Members of the House Freedom Caucus were upset that the bipartisan backroom deal spoiled their plans to shut down the government and stop its authority to service the national debt. Rep. Mark Meadows (R-N.C.) blasted the “monstrosity of a budget deal” pushed by Boehner, Talking Points Memo reported (10/27). “Leadership’s determination to ram through this legislation days before we reach the debt limit, with zero input from rank and file members of Congress, demonstrates precisely what is wrong with Washington, D.C.,” Meadows said. He called on speaker candidates to oppose the deal.

Rep. Paul Ryan, the likely next speaker, got the support of a majority of the “Freedom Caucus” in his race for speaker before the deal was announced, but conservative Rep. Thomas Massie (R-Ky.) said Ryan must have been in cahoots with leaders on the substance of the package.

Rep. Tom Cole (R-Okla.) a longtime ally of Boehner, said on C-SPAN’s Washington Journal (10/27) he expected between 70 and 90 Republicans to vote against the bill (167 voted no). He said a “governing” caucus on the order of 70 to 100 can be expected to vote with the leadership and Democrats on the agreements.

JEB SEES RUBIO AS THREAT. James Hohmann of the Washington Post reported (10/28) that Bush’s campaign is fixated on Marco Rubio, “who has clearly emerged as the gravest threat to Bush,” oblivious to Ben Carson and Donald Trump, who are far ahead of both of them in the polls.

Rubio has gained on Bush in their home state of Florida, but both now trail Trump in the polls. The Tampa Bay Times, which routinely polls 160 top Florida pols, reports that “confidence is dropping” in Bush: “In late August, more than 85% of our Political Insiders predicted Bush would win Florida’s primary. This week, just 42% predicted Bush would win, while 33% said Rubio and 22% said Trump.” One cautionary note for Rubio, Hohmann wrote, is that Rubio must tread more lightly than Bush in attacking the other because he needs Jeb’s finance network to ultimately fall in line if he’s going to prevail.

PROBE CLEARS IRS IN TEA PARTY REVIEWS. The Justice Department notified members of Congress (10/23) that it was closing its two-year investigation into whether the IRS improperly targeted Tea-Party and other conservative groups that sought non-profit status. There will be no charges against former IRS official Lois Lerner or anyone else at the agency, the Justice Department said in a letter.

The probe found “substantial evidence of mismanagement, poor judgment and institutional inertia leading to the belief by many tax-exempt applicants that the IRS targeted them based on their political viewpoints. But poor management is not a crime,” Assistant Attorney General Peter Kadzik said in the letter, according to CNN (10/23).

“We found no evidence that any IRS official acted based on political, discriminatory, corrupt, or other inappropriate motives that would support a criminal prosecution,” Kadzik said. “We also found no evidence that any official involved in the handling of tax-exempt applications or IRS leadership attempted to obstruct justice. Based on the evidence developed in this investigation and the recommendation of experienced career prosecutors and supervising attorneys at the department, we are closing our investigation and will not seek any criminal charges.”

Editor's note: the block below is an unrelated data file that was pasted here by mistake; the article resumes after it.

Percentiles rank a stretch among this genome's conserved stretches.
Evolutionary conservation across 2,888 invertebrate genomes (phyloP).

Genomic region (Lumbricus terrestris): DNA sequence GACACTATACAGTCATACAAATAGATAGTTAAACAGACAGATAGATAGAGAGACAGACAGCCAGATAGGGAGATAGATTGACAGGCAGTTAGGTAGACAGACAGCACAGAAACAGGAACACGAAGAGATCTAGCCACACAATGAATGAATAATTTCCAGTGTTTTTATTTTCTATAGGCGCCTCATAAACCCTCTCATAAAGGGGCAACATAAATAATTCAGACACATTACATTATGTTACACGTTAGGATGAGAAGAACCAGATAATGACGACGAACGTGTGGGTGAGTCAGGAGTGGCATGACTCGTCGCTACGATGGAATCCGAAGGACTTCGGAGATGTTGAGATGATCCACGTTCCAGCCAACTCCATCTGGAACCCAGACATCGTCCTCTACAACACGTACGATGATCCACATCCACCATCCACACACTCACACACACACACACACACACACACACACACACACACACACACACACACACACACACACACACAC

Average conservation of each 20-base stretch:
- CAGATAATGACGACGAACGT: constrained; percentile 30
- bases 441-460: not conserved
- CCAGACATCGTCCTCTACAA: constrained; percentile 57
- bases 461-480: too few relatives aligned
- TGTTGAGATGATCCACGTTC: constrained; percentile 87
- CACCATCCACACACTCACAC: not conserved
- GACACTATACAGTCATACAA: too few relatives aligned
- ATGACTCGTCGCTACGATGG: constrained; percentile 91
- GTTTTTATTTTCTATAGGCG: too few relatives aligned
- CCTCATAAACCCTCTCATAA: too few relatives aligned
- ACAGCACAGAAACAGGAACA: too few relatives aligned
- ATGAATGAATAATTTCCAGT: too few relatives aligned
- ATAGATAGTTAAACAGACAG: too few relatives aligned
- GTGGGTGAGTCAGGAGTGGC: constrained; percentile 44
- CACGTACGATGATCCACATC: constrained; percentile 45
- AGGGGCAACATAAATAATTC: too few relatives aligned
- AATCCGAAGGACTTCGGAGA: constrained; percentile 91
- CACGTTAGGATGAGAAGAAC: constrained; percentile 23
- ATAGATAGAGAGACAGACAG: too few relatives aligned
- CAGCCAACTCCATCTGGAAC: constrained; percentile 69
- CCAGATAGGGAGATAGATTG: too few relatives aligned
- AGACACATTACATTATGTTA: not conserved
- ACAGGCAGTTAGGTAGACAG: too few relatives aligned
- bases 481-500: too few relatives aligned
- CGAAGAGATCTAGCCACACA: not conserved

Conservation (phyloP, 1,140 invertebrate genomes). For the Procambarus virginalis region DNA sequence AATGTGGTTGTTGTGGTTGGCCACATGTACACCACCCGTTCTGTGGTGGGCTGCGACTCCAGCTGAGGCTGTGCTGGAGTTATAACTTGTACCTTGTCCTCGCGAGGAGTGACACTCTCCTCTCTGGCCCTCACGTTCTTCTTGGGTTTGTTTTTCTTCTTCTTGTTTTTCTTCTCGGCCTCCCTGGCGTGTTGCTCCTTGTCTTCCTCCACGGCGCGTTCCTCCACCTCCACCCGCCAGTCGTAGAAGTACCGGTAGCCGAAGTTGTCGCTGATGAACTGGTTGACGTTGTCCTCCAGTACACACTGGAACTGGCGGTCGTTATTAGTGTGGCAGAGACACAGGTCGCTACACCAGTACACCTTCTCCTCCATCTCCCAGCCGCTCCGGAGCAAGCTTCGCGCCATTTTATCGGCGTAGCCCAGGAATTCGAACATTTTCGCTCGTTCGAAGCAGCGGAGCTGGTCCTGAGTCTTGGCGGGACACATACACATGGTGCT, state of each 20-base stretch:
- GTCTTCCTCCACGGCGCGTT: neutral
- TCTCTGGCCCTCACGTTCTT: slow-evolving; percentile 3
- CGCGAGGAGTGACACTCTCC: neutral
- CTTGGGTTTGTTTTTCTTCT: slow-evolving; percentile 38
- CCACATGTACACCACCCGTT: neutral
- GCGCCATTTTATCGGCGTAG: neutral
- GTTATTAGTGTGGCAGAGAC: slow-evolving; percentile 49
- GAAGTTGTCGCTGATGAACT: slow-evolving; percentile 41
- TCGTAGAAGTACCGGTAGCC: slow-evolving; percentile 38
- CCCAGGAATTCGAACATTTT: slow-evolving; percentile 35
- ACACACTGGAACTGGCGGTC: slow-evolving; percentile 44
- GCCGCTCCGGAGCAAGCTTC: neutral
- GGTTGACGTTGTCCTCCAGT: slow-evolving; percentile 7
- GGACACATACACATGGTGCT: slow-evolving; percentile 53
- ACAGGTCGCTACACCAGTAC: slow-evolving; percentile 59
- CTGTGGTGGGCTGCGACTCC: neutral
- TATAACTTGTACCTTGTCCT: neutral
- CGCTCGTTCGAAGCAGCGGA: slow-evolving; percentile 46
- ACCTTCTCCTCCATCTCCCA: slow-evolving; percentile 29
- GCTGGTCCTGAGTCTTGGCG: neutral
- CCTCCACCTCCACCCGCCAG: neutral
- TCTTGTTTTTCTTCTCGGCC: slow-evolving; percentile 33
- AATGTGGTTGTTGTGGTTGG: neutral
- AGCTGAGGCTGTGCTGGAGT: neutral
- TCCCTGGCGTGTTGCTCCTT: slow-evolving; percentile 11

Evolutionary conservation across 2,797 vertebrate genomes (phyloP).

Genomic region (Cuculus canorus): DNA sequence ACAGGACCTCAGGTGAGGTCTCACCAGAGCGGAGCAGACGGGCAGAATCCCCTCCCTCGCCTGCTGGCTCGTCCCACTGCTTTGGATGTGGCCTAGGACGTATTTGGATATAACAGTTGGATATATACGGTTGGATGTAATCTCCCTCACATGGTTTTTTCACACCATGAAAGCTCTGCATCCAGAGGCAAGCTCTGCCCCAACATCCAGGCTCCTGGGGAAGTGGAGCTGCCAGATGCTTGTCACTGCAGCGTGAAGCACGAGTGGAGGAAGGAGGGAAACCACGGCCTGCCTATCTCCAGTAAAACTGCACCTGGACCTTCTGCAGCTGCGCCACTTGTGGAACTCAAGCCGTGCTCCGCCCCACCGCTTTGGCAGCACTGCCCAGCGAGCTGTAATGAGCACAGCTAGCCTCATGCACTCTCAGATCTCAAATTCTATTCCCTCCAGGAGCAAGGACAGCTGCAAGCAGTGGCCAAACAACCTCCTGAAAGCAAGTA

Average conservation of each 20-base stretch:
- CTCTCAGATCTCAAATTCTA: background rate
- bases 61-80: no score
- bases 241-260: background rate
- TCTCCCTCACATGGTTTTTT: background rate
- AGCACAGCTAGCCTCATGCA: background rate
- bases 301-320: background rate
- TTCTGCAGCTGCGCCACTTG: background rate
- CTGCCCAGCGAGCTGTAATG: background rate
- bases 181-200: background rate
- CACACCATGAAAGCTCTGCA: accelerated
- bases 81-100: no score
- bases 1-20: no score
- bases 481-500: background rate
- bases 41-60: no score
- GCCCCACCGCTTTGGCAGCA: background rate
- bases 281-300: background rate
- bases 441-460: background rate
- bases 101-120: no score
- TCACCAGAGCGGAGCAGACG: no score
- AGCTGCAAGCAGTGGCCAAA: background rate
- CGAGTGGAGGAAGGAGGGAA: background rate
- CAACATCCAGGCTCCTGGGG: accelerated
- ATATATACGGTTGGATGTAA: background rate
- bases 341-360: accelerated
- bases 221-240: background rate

Republicans cried foul when the targeting of various Tea Party-related groups seeking tax-exempt status was noted in 2013, but Democrats noted that the IRS also targeted groups on the left and the center.

ThinkProgress.org reported in 2014 (4/23/14) that IRS documents provided to ThinkProgress under the Freedom of Information Act contradicted claims by Rep. Darrell Issa (R-Calif.) and his House Oversight and Government Reform Committee that only Tea Party organizations applying for tax-exempt status “received systematic scrutiny because of their political beliefs.” The 22 “Be On the Look Out” keywords lists, distributed to staff reviewing applications between 8/12/10 and 4/19/13, included more explicit references to progressive groups, ACORN successors, and medical marijuana organizations than to Tea Party entities.

A Senate report written by Sen. Carl Levin (D-Mich.) and released 9/5/14 found that the IRS did mismanage applications from groups applying for tax exemption, but it argued that mismanagement affected both liberal and conservative groups.

“The subcommittee found no evidence that political bias influences the decisions made by IRS personnel,” the report stated. “A review of nearly 800,000 pages of documents and nearly two dozen interviews produced no evidence of political bias influencing IRS decisionmaking about how to process applications filed by conservative organizations, and no evidence that the IRS singled out conservative groups for harsher treatment than other groups.”

HOUSE VOTES TO REOPEN EX-IM BANK. The House voted to reopen the federal Export-Import Bank (10/27) after a debate that underscored the split between the Republican Party’s split between traditional pro-business members and ascendant free-market conservatives who are suspicious of big corporations, Jackie Calmes reported in the New York Times.